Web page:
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Drug Alcohol Depend. 2015 Feb 1;147:144-50. doi: 10.1016/j.drugalcdep.2014.11.031. Epub 2014 Dec 10.

Experience of adjunctive cannabis use for chronic non-cancer pain: findings from the Pain and Opioids IN Treatment (POINT) study.

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National Drug and Alcohol Research Centre, UNSW, Australia; School of Population and Global Health, University of Melbourne, Australia. Electronic address:
Discipline of Addiction Medicine, University of Sydney, Australia; The Langton Centre, South East Sydney Local Health District (SESLHD) Drug and Alcohol Services, Australia.
National Drug and Alcohol Research Centre, UNSW, Australia.
National Drug and Alcohol Research Centre, UNSW, Australia; School of Medicine, University of Tasmania, Australia.
St Vincent's Clinical School, UNSW Medicine, UNSW, Australia.
Centre for Youth Substance Abuse Research, University of Queensland, Australia; National Addiction Centre, Kings College, London, England, United Kingdom.



There is increasing debate about cannabis use for medical purposes, including for symptomatic treatment of chronic pain. We investigated patterns and correlates of cannabis use in a large community sample of people who had been prescribed opioids for chronic non-cancer pain.


The POINT study included 1514 people in Australia who had been prescribed pharmaceutical opioids for chronic non-cancer pain. Data on cannabis use, ICD-10 cannabis use disorder and cannabis use for pain were collected. We explored associations between demographic, pain and other patient characteristics and cannabis use for pain.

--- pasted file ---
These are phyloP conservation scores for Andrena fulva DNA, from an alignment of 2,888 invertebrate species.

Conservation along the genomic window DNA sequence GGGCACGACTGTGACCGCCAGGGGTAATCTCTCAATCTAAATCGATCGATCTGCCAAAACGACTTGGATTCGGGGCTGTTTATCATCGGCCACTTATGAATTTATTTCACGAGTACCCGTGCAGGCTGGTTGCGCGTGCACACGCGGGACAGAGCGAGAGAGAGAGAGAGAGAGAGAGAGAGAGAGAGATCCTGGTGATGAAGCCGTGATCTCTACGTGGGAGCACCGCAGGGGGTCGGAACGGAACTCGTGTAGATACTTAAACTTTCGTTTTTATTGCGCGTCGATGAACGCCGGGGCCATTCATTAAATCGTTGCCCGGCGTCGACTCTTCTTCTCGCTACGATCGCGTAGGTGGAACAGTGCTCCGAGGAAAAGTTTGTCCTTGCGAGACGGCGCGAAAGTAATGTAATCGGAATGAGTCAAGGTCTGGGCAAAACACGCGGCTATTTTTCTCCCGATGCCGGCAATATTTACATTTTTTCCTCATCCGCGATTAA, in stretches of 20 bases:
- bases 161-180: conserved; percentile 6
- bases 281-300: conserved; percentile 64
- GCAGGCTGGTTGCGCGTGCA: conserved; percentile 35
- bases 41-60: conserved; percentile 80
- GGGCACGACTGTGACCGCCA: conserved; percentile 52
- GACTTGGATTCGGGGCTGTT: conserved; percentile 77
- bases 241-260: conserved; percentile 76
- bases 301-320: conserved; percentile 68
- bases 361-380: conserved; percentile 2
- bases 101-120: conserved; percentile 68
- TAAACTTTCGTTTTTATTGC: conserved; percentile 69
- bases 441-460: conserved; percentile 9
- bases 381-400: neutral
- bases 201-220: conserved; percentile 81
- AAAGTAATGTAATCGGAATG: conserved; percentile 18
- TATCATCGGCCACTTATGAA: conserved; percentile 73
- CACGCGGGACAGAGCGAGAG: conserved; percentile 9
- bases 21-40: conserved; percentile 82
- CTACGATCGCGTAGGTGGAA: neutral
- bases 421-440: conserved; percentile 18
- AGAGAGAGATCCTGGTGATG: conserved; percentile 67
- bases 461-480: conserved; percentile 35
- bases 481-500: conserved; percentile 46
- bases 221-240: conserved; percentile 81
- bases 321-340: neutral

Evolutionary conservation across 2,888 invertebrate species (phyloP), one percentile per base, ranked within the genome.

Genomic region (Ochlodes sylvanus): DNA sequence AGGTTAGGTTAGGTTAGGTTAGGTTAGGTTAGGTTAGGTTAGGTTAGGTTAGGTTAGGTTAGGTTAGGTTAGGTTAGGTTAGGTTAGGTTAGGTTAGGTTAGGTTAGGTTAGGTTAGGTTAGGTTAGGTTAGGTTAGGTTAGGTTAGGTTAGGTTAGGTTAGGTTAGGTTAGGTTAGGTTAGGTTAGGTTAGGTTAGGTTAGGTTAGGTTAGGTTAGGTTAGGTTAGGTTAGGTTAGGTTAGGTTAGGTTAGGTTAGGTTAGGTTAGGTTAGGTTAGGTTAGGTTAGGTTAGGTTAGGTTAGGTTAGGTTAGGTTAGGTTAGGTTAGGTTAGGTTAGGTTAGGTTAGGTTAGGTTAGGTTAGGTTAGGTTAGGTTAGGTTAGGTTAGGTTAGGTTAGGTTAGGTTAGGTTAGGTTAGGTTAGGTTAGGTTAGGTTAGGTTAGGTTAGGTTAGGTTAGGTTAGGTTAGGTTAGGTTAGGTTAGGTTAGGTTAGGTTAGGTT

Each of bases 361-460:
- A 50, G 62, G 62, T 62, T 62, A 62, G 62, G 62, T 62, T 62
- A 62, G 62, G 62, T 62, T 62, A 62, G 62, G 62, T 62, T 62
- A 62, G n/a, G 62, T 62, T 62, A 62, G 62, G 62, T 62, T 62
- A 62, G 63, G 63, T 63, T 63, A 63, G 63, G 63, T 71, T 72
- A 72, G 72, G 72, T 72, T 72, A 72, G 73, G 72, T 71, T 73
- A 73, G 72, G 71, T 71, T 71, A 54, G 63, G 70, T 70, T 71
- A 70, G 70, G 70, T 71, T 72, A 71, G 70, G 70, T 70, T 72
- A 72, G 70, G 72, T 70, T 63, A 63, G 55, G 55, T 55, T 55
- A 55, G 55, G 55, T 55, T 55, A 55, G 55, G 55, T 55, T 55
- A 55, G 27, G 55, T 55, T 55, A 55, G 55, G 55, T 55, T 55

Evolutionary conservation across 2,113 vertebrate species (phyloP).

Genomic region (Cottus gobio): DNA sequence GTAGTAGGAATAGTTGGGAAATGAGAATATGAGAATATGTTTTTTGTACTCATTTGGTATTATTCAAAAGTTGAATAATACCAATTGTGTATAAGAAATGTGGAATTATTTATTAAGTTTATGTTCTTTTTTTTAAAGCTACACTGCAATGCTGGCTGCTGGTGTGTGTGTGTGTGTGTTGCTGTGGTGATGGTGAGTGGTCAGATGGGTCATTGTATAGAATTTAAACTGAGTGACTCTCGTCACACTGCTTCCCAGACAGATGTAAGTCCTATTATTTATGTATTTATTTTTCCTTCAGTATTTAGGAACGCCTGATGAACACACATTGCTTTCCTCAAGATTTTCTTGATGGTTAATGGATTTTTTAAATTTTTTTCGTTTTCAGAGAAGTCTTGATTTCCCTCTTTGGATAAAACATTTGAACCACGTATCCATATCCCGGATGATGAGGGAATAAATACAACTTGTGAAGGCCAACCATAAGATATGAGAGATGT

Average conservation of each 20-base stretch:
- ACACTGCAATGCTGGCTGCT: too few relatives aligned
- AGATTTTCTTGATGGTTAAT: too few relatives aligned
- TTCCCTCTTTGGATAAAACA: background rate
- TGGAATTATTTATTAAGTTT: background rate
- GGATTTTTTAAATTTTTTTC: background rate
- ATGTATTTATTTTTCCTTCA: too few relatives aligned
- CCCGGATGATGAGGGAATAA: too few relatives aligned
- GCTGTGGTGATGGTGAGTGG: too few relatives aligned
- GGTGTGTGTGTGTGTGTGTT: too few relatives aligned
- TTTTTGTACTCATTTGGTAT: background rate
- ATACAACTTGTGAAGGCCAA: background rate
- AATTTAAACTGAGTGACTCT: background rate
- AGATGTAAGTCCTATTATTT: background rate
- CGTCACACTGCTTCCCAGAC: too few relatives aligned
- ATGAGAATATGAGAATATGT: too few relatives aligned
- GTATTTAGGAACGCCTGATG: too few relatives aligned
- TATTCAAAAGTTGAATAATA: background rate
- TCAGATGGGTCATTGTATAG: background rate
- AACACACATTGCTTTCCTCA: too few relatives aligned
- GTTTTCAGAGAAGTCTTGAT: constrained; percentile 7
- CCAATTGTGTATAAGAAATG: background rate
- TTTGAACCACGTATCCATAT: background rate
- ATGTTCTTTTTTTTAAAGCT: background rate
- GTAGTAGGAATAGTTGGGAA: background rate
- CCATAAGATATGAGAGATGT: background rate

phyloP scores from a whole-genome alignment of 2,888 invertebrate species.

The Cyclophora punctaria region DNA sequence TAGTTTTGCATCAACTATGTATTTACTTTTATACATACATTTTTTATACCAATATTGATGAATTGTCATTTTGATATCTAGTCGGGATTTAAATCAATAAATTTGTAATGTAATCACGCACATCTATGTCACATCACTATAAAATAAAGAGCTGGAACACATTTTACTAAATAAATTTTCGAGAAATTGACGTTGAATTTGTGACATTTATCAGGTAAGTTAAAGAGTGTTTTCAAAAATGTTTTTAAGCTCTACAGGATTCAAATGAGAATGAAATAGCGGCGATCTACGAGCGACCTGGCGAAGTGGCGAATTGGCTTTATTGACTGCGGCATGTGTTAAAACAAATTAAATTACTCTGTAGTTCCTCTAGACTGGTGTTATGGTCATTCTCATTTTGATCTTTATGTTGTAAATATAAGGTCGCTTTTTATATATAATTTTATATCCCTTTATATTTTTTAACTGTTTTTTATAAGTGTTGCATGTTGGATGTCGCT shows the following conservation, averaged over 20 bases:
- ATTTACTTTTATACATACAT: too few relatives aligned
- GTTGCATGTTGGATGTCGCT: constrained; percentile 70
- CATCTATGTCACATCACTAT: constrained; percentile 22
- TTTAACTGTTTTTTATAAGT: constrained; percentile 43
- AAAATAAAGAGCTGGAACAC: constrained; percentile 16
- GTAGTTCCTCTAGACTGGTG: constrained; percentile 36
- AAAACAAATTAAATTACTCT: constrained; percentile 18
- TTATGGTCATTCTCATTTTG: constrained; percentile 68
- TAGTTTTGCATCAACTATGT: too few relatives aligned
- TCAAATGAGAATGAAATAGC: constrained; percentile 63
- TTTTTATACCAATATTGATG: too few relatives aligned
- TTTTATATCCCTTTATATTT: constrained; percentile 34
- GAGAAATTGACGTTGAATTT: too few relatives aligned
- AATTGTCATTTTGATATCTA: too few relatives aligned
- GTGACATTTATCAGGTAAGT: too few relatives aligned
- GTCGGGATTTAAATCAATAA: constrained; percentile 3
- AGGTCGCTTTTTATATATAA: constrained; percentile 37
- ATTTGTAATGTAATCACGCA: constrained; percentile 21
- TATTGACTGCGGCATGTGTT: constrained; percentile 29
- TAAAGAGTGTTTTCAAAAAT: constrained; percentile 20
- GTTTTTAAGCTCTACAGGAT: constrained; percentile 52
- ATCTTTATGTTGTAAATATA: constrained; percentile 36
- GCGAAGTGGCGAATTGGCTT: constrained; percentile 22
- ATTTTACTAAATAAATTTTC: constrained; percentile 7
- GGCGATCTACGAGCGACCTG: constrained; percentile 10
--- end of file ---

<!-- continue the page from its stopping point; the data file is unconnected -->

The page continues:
One in six (16%) had used cannabis for pain relief, 6% in the previous month. A quarter reported that they would use it for pain relief if they had access. Those using cannabis for pain on average were younger, reported greater pain severity, greater interference from and poorer coping with pain, and more days out of role in the past year. They had been prescribed opioids for longer, were on higher opioid doses, and were more likely to be non-adherent with their opioid use. Those using cannabis for pain had higher pain interference after controlling for reported pain severity. Almost half (43%) of the sample had ever used cannabis for recreational purposes, and 12% of the entire cohort met criteria for an ICD-10 cannabis use disorder.


Cannabis use for pain relief purposes appears common among people living with chronic non-cancer pain, and users report greater pain relief in combination with opioids than when opioids are used alone.


Australia; Cannabis; Chronic pain; Medical cannabis use; Pharmaceutical opioids

[Indexed for MEDLINE]

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